The West has white-washed eating plant-based
Veganism has become trendy in recent years, with the rise in plant-based eateries and celebrity endorsement of the lifestyle. It is fantastic that such an ethical and environmentally friendly movement has become popular, but have we turned it into an elitist trend?
Even searching for an image to accompany my article, proved the point I aimed to make- when I searched ‘vegan’ into image websites, nearly every single image that contained a hand holding an aesthetically pleasing salad was caucasian. The image that I used in this article was not a cherry-picked exception, I could not find an image that showed a POC holding a vegan meal.
As veganism has become popular, it has become a sign of white privilege. The majority of vegan influencers are white, and so are the majority of vegan business owners.
The most ironic thing is that eating plant-based has been ingrained in many cultures for thousands of years. In Indian culture, the practice of veganism or vegetarianism is considered ‘sattvic’ in Hindu texts which means to purify the body and mind. Eating in this way says to bring you purity, calmness and mental clarity.
It is also popular in Rastafarianism and is called ‘ital’, which seeks to encourage plant-based eating.
So the lifestyle that has been popularized in Western culture, has actually been practised for thousands of years. However, veganism appears to be a thing of the West, disregarding the other cultures who initially introduced this way of life.
The dominant discourse of veganism, understands it to be a forward-thinking lifestyle, which is evolving. Whilst it is true that veganism is evolving, it is in actual fact an ancient practice. One clear example of this dominant idea is that when vegans go on holiday to other countries that have different cultures, they worry that they will not find anything to eat. The common belief is that these other cultures do not provide accessible vegan food because they are ‘backwards’ or less developed. This aligns with the orientalist ideology that the East lacks innovation and progress, or as Edward Said stated, is an ‘underground self’.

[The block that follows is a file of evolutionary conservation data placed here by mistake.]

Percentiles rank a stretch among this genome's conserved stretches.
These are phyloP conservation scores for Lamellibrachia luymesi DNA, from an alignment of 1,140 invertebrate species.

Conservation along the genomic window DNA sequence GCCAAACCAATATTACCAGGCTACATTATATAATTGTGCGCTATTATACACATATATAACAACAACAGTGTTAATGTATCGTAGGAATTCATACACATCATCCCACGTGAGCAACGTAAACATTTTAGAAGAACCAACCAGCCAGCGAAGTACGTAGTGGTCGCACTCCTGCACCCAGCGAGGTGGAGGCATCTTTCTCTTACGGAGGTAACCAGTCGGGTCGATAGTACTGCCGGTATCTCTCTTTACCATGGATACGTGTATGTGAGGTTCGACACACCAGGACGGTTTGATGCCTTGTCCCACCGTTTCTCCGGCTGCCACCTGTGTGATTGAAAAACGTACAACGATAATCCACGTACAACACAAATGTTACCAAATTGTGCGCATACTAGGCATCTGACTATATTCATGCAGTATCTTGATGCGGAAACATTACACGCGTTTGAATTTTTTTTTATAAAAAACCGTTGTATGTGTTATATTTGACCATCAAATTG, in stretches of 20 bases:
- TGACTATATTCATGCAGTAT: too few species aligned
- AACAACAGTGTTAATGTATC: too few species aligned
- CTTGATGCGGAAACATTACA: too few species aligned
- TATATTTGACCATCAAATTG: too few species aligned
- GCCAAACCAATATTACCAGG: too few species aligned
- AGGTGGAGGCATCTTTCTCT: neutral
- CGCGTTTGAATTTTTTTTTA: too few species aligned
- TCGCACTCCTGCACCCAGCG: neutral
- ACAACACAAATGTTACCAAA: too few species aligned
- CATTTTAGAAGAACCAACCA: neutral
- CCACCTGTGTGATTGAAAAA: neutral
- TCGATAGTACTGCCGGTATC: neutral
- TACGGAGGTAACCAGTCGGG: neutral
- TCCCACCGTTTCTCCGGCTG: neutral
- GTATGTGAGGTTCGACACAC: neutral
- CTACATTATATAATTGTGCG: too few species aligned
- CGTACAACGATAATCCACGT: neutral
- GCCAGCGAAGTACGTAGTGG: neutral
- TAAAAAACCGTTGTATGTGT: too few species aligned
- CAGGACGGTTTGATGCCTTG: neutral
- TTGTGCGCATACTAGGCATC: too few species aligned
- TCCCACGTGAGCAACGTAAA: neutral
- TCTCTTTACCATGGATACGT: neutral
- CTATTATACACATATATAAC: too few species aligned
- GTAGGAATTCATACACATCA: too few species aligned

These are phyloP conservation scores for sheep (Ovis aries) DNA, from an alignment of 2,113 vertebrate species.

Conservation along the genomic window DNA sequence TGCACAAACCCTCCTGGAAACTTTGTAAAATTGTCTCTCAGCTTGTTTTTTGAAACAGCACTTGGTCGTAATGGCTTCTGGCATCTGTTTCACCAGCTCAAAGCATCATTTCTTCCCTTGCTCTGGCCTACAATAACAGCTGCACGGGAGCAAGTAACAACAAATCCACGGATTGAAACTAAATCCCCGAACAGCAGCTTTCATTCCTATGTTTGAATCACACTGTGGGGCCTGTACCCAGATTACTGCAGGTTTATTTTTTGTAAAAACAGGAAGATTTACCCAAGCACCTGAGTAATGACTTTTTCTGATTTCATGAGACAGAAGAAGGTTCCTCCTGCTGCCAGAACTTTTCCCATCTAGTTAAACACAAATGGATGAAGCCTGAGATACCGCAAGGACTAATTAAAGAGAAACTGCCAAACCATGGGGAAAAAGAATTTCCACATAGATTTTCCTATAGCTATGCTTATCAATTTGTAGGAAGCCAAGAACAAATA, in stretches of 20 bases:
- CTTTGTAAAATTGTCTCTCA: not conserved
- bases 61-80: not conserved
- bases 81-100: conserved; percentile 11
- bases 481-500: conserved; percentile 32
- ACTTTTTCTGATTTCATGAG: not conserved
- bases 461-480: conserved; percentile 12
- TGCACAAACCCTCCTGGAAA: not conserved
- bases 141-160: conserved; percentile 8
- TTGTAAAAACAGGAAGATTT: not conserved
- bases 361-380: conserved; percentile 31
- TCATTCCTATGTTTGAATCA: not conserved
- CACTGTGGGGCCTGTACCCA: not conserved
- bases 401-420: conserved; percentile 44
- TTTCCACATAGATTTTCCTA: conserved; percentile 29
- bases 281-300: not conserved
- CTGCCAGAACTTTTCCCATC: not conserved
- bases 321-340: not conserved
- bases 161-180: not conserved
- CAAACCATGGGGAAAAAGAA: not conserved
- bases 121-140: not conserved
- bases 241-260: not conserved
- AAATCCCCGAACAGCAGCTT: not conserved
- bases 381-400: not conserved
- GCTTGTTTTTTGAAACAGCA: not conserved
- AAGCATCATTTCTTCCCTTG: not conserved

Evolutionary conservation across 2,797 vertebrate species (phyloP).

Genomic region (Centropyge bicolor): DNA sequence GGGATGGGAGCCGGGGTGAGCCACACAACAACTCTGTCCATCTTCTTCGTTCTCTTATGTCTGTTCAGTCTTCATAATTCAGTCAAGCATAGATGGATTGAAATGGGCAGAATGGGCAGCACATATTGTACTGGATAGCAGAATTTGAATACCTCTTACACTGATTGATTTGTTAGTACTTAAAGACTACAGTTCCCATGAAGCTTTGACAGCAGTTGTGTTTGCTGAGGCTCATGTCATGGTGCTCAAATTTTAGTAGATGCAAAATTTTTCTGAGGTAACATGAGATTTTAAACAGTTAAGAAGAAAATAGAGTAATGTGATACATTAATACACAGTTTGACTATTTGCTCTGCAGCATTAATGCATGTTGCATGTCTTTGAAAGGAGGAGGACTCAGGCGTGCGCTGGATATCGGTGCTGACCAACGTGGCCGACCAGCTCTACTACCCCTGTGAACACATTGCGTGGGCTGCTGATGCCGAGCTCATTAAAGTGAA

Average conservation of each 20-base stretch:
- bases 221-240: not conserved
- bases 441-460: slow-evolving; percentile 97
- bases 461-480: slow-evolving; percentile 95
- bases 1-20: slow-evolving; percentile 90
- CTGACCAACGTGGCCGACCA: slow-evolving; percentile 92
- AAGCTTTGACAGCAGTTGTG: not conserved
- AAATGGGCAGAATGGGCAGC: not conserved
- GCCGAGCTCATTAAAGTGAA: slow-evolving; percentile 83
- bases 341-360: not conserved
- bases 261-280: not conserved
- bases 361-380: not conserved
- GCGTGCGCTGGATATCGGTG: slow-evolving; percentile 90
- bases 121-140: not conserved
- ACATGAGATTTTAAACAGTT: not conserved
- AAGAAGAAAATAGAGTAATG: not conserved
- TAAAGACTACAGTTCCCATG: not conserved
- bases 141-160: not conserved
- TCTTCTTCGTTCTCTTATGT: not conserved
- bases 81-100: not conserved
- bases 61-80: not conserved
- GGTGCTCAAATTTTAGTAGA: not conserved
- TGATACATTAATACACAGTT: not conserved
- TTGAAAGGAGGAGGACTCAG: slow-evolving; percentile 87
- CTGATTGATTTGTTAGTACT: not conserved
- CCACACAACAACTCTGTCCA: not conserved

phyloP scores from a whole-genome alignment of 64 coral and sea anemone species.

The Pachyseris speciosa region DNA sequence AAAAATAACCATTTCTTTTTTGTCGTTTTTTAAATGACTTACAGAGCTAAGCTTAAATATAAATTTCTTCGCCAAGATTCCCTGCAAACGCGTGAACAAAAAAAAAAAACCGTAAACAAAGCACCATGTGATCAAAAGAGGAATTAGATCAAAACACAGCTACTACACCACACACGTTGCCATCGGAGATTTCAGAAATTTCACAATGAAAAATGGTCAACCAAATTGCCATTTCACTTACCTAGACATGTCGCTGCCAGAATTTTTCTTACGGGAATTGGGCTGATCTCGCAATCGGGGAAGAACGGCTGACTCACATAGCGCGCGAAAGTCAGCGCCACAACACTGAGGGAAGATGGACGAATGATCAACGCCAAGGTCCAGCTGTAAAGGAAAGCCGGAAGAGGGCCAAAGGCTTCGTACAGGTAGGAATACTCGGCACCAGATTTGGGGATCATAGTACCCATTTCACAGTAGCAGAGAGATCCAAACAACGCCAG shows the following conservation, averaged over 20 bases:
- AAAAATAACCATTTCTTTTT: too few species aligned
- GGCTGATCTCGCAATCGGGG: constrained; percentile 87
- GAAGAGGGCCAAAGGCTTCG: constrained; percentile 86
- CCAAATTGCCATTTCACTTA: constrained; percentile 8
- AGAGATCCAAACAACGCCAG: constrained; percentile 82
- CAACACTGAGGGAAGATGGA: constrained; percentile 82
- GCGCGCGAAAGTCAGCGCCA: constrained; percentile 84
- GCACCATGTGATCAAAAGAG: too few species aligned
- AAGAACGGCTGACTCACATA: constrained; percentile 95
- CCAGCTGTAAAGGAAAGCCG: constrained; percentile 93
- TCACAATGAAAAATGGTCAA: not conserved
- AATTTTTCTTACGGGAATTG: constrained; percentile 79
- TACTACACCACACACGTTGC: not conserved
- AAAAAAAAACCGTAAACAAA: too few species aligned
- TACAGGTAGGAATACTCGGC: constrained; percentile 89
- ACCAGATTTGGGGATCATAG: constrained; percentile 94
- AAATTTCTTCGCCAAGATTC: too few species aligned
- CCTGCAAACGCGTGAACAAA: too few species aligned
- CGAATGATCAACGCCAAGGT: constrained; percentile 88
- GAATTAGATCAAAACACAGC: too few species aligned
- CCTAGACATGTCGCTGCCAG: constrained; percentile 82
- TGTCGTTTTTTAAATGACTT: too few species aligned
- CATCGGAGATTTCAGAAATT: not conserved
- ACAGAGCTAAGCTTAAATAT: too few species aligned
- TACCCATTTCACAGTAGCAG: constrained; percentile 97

The reason why many vegans struggle to eat outside of the West is that veganism hasn't been as commodified as it has in the west. It is not because these cultures do not understand veganism or because they are not progressive, yet it is due to the fact that they have not capitalised from the trend as much as countries like America or England.
Whilst eating a plant-based diet doesn't have to be an expensive lifestyle, the West has certainly turned it into an idea of privilege. In other cultures, foods such as rice, pulses, vegetables, or tofu would be eaten to achieve a plant-based diet. All of these foods are highly accessible and cheap. However since the west has commodified veganism, it has become a lifestyle favoured by white privilege. When going to a restaurant, it is common for vegan options to be more expensive than the meat ones. Brands have created meat alternatives and protein sources for vegans, however, these are often very costly.
The misrepresentation of veganism in mainstream culture can make people of colour feel excluded and as if this lifestyle is reserved for the white middle class.
On a list of the top 30 celebrities that are vegan, only 2 are black. All of the rest are white, which makes it obvious that veganism is marketed and shown as a thing of white privilege.
The West has turned a lifestyle that is ethical, environmentally friendly and kind, into a capitalised trend, that is associated with the rich, the privileged and people that are white.
For this lifestyle to truly stick to its ideology of kindness, it has to properly represent veganism and stop whitewashing plant-based diets. Veganism is not a Western idea, so it must cease to be presented as one.